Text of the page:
More Raw Beef Recalled After Nationwide Salmonella Outbreak
More than 2,500 tons of raw beef are being added to a recall in connection with a salmonella outbreak that federal officials say has sickened hundreds of people across 25 states.
The Arizona-based JBS Tolleson processing plant initially recalled about 3,500 tons of potentially contaminated beef in October. JBS, the top global meatpacker that owns the plant, still maintains the move ensured all of the affected product had already been removed from store shelves.
But the U.S. Agriculture Department's Food Safety and Inspection Service says investigators identified at least three patients believed to have been sickened by the company's beef that was not included in the October recall.
JBS says it made a "cautious decision" to expand the recall because some potentially contaminated meat could remain frozen in consumers' homes.
The expanded recall covers raw beef packaged between July 26, 2018, and Sept. 7, 2018, bearing "EST. 267" within the USDA inspection mark, according to the USDA. The meat should be thrown away or returned to the store.
The USDA published images of what the recalled products' labels look like.
The agency says at least 246 people got sick between Aug. 5 and Oct. 16.
The majority of salmonella cases occurred in California, where 66 people got sick, followed by Colorado with 50 cases and Arizona with 42, according to the CDC.
JBS said that "while no products in this expansion have been definitively linked to any illness," it has launched "a full evaluation of our internal processes and controls" and opted to "voluntarily test 100 percent of the beef trimmings produced in the Tolleson facility."
Food poisoning from salmonella — or salmonellosis — is one of the most common bacterial food-borne illnesses, sickening more than a million people in the U.S. each year, according to the CDC.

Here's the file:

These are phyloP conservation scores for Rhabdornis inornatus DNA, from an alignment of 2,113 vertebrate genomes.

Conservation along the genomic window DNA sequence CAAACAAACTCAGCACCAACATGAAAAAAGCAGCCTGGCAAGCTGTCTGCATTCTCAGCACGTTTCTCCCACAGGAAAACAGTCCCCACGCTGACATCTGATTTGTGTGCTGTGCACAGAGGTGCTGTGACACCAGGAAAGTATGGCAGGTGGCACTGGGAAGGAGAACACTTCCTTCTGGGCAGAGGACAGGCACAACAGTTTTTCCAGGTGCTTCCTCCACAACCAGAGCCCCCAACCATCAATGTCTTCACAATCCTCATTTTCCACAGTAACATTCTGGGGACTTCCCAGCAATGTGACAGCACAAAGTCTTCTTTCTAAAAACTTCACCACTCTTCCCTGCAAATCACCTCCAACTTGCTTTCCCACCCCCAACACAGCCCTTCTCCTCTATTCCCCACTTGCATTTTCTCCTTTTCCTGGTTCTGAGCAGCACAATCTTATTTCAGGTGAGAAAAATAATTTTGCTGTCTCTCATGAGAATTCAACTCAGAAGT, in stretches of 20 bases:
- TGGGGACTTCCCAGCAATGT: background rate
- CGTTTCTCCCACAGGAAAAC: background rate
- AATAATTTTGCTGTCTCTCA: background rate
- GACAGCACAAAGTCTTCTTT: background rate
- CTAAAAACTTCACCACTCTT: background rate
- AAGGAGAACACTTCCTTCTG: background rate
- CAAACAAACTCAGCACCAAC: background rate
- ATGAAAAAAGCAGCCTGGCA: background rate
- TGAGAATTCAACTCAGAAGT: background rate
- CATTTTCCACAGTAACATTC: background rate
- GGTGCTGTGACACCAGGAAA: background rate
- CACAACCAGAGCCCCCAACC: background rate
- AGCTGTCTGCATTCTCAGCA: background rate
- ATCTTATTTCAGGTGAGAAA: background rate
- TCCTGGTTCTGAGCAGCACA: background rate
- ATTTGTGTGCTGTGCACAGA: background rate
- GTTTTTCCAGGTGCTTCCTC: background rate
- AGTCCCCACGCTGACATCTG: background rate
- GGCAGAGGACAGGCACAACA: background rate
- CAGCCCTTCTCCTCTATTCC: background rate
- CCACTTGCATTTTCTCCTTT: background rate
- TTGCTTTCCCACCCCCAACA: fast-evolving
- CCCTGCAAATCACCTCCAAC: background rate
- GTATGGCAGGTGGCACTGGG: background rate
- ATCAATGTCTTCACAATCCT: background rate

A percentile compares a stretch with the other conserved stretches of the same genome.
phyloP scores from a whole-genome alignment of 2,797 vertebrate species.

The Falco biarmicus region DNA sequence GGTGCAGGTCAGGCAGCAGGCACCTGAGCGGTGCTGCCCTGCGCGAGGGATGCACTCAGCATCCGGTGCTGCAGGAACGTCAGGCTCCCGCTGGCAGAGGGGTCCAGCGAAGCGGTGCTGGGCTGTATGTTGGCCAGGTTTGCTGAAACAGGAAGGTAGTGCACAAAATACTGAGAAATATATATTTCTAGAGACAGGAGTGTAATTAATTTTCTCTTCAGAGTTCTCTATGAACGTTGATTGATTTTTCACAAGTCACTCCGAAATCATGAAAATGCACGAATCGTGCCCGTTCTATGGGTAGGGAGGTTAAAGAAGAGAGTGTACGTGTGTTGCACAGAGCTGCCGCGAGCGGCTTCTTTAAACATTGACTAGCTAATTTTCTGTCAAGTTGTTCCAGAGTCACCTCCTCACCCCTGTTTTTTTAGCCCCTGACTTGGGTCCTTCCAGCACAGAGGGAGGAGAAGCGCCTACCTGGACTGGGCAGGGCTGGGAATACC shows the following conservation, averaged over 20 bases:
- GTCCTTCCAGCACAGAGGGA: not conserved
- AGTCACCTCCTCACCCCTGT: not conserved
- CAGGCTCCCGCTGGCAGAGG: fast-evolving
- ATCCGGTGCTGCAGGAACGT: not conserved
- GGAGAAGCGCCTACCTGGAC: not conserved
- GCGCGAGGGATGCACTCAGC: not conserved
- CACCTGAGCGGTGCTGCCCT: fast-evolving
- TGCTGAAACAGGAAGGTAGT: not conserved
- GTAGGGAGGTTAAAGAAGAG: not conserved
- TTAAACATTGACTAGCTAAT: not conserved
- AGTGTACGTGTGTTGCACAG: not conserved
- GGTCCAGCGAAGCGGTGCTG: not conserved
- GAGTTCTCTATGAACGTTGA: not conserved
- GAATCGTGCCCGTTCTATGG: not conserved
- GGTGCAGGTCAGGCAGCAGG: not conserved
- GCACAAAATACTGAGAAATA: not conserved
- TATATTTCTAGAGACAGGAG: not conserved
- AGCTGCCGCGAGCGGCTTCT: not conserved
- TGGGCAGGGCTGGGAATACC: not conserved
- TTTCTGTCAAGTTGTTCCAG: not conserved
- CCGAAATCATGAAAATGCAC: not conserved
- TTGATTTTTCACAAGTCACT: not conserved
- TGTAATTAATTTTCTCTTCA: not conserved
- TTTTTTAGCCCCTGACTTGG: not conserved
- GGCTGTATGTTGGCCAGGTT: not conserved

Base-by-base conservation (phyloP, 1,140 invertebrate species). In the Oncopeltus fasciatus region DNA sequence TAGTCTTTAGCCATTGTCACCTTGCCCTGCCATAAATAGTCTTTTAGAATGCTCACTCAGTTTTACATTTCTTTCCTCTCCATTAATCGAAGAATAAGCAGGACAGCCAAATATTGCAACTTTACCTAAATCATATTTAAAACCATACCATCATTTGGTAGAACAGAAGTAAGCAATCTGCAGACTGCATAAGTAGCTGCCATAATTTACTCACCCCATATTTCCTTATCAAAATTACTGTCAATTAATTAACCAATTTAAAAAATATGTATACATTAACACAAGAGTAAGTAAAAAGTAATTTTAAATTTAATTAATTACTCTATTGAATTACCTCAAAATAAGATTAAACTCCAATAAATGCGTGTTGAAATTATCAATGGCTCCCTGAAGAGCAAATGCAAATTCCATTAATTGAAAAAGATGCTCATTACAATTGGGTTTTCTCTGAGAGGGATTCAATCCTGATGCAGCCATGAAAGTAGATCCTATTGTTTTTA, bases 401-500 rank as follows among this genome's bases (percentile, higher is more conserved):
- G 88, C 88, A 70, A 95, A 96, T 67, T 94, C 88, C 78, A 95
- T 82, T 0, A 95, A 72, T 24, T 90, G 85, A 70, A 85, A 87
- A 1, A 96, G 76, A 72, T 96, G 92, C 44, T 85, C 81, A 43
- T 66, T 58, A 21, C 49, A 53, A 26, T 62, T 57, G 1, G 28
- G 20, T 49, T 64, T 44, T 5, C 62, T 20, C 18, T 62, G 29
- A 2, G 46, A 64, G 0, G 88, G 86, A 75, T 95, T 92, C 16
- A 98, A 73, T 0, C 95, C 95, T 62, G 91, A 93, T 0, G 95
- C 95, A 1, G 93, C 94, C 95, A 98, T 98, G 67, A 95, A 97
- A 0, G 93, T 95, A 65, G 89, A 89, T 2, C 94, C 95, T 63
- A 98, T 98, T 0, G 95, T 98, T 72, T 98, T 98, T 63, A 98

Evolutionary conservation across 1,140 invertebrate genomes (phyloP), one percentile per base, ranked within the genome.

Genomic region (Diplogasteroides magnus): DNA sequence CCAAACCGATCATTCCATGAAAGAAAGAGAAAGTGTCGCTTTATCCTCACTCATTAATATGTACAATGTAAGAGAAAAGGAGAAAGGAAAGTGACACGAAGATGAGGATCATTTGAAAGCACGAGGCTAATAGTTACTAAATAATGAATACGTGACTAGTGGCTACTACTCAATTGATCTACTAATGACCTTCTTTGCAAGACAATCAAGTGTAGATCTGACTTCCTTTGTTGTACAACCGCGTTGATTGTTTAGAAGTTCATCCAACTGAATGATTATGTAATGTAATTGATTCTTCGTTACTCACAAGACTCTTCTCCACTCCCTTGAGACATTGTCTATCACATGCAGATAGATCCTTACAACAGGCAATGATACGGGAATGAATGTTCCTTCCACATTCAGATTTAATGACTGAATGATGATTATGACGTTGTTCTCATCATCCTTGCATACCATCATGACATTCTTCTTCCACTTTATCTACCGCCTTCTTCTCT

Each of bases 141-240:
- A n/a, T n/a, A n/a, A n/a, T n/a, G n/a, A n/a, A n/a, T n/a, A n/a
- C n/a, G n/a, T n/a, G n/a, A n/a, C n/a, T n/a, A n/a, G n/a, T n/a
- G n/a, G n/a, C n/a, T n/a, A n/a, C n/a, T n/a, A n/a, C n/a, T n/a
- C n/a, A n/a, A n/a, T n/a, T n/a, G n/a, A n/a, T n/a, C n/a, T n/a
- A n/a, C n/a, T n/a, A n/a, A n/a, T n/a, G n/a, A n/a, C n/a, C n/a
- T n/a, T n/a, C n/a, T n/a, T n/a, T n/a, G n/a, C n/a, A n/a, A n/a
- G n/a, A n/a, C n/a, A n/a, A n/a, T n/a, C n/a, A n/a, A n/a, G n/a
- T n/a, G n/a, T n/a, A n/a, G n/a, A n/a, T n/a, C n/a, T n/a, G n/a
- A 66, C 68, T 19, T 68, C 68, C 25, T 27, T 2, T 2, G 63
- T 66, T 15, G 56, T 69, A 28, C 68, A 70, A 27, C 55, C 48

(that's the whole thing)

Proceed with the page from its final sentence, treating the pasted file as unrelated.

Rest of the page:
Symptoms can include diarrhea, abdominal cramps and fever within 12 hours to three days after eating the contaminated product.
Most people recover with no lasting impact, but for babies, the elderly and those with weakened immune systems, the illness can be severe. The CDC says salmonella is responsible for about 450 annual deaths in the U.S.
Salmonella bacteria live in the intestines — both human and animal — and meat may become contaminated if animal feces spreads during the butchering process. Seafood, fruits and vegetables can also become tainted by contaminated water.
Safe use of all raw meat includes washing hands and surfaces after handling, separating it from other foods and cooking it thoroughly. For beef that means letting it reach an internal temperature of 145 degrees Fahrenheit, with 3 minutes of resting. The USDA says ground beef should be cooked to a higher temperature of 160 degrees.
Federal officials say they are continuing to investigate the outbreak connected to the JBS Arizona plant.
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